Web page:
- Focus on general operations and essential services, but don’t cancel campaigns. It is virtually impossible to predict how long this situation will last and what the long-term impact will be on nonprofits. When it comes to fundraising, we recommend a measured approach, rather than throwing the baby out with the bathwater. Although we must always have our eye on the horizon, in most cases, it is much too soon to lower capital campaign goals or significantly shift long-term fundraising strategies. We generally recommend slowing down rather than coming to a full stop on capital campaigns. For annual campaigns, it will be important to adjust revenue expectations based on your current reality — but where it is appropriate, ask your donors to continue their support.
- Donors are figuring out what this means to them. As the stock market seesaws and nonprofits in every subsector scramble to ask for help, many foundations and individuals are considering what they should do. Some are concerned about their portfolios and the impact that an uncertain market will have on their ability to give. Others are gravitating to a small number of organizations they care most about. Still others will keep their focus on their longstanding priorities. No one can evaluate what the philanthropic impact will be yet, so we recommend communicating with your donors, asking for critical help from those who are closest to you, and conveying your path forward so they feel secure about their investment.
It may be appropriate for organizations with significant cash flow challenges to ask some donors who have made restricted gifts to relax their restrictions so that you can use funds in-hand for operations. This must be weighed carefully in light of your relationships with donors and your immediate and long-term needs. If your organization qualifies for forgivable loans in the new stimulus bill, these could also offer some cash flow relief.
Don’t rely on mass emails to communicate with top supporters. But take the time to pick up the phone or send a person text or email to those who are closest to you. It is essential that you send the message to top donors that they are worth your time.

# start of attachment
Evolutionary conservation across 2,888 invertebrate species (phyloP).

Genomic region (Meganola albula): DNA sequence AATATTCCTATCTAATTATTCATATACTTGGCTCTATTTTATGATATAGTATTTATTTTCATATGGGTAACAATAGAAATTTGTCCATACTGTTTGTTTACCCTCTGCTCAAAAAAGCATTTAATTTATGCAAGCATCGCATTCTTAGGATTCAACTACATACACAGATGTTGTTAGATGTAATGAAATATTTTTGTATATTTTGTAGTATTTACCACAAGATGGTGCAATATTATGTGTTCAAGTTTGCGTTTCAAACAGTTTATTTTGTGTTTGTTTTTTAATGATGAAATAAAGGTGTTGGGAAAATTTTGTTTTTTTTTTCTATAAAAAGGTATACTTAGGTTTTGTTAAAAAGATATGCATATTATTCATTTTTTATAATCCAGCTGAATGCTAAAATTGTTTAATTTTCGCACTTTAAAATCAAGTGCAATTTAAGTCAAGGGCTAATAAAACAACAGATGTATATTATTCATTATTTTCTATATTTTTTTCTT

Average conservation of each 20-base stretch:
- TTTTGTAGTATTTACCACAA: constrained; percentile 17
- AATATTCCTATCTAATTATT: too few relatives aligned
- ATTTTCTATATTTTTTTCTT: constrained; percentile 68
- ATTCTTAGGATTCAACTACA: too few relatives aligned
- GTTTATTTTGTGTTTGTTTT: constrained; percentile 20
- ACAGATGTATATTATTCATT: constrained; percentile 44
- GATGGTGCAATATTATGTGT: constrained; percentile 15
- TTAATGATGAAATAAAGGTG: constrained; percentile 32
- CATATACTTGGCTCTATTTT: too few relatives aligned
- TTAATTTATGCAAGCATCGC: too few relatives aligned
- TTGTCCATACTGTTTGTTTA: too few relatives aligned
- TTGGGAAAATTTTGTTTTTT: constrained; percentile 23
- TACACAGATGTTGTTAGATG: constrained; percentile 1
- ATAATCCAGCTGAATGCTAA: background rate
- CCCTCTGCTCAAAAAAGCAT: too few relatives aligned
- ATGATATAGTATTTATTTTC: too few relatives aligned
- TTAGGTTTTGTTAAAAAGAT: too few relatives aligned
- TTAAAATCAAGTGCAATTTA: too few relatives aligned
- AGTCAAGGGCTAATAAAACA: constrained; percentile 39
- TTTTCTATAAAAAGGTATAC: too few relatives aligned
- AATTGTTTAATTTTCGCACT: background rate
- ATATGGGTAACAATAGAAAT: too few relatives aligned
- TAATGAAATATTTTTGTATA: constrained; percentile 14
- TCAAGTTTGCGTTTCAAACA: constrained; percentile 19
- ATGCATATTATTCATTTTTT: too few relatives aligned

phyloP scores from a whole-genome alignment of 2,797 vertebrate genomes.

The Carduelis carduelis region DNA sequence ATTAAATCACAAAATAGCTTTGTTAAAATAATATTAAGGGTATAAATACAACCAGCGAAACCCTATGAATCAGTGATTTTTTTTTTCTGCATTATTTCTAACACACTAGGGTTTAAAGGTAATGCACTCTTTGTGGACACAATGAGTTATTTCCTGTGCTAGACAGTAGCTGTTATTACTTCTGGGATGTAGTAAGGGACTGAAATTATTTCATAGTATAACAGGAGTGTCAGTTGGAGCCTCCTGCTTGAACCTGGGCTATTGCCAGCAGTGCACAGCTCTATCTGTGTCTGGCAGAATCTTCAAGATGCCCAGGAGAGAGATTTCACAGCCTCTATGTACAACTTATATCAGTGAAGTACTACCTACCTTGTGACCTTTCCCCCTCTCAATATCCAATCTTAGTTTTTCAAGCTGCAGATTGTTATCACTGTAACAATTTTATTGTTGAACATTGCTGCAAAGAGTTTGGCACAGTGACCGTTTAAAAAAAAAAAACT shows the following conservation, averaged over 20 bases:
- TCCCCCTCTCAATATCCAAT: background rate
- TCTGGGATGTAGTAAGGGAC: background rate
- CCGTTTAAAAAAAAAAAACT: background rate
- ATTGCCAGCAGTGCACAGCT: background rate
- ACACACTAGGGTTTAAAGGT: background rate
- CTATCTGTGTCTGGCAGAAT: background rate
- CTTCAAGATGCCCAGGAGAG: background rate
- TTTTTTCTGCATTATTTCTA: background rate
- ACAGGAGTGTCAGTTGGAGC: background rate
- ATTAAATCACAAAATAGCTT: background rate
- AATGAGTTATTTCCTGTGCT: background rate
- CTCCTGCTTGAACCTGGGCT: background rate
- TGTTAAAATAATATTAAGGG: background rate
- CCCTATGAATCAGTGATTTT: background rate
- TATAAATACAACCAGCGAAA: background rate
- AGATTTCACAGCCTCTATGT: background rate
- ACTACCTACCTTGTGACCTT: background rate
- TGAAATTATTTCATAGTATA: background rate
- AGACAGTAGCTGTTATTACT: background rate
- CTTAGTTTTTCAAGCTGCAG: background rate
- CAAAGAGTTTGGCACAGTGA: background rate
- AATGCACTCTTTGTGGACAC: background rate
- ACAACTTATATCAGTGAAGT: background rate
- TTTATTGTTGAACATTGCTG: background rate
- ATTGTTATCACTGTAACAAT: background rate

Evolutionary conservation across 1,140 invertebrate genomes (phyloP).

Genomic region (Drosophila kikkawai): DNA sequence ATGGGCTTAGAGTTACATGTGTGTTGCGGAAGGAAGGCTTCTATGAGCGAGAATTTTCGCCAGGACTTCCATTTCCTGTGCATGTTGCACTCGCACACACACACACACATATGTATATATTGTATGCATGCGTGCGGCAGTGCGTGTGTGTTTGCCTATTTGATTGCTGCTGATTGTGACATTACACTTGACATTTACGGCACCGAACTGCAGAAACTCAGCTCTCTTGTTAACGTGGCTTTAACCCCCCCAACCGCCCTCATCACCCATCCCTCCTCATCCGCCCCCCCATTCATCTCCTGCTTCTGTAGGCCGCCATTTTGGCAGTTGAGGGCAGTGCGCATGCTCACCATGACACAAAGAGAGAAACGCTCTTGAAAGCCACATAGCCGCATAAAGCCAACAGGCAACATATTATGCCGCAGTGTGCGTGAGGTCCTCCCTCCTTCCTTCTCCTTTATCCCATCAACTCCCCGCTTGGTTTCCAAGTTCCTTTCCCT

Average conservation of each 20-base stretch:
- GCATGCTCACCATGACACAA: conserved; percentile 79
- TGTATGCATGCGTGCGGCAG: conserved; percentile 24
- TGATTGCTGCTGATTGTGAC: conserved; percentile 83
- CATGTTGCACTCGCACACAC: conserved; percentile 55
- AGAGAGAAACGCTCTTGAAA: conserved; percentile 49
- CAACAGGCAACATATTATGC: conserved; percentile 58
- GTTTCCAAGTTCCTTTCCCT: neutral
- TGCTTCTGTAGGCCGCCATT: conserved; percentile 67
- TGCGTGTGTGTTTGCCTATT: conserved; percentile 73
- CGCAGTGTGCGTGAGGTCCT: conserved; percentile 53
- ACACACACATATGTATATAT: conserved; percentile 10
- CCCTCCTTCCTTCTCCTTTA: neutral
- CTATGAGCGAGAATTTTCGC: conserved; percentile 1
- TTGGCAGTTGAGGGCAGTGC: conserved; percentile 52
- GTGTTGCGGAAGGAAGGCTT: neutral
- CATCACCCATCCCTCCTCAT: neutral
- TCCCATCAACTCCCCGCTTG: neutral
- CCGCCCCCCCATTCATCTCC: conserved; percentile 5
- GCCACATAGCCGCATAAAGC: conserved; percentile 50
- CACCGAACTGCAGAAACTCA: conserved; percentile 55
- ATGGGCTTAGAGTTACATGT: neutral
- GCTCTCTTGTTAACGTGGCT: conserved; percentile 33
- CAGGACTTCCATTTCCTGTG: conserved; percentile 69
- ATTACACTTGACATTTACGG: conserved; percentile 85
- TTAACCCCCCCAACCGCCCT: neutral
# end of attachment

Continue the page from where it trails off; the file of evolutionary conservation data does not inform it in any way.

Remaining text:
- Keep email communication short and simple. Donors and volunteers are being inundated with messages from every nonprofit, retail outlet, and business out there. Make sure your messages are short, sweet, and to the point. Resist the urge to “preach” and focus your messages on the most relevant information.
- If you can, use this time to plan. For some organizations, every member of the staff team is knee-deep in operational execution and other pandemic-related work. But for others, this is a terrific time to tackle research, analysis, policy revisions, campaign and other fundraising planning, and other important work that often gets pushed aside in favor of more urgent tasks. This cloud will lift at some point, and when it does, you want to make sure that your organization is ready to hit the ground running.
This is one in an occasional series of updates from Sterling on trends and developments in the nonprofit sector. We welcome your comments and observations, and we will continue to monitor the impact of coronavirus, the price of oil, and stock market volatility on the wellbeing of the nonprofit sector.
If you have questions about how COVID-19 is affecting the nonprofit sector, email us at firstname.lastname@example.org, and we will address your question in our next issue — or be in touch to discuss with you personally.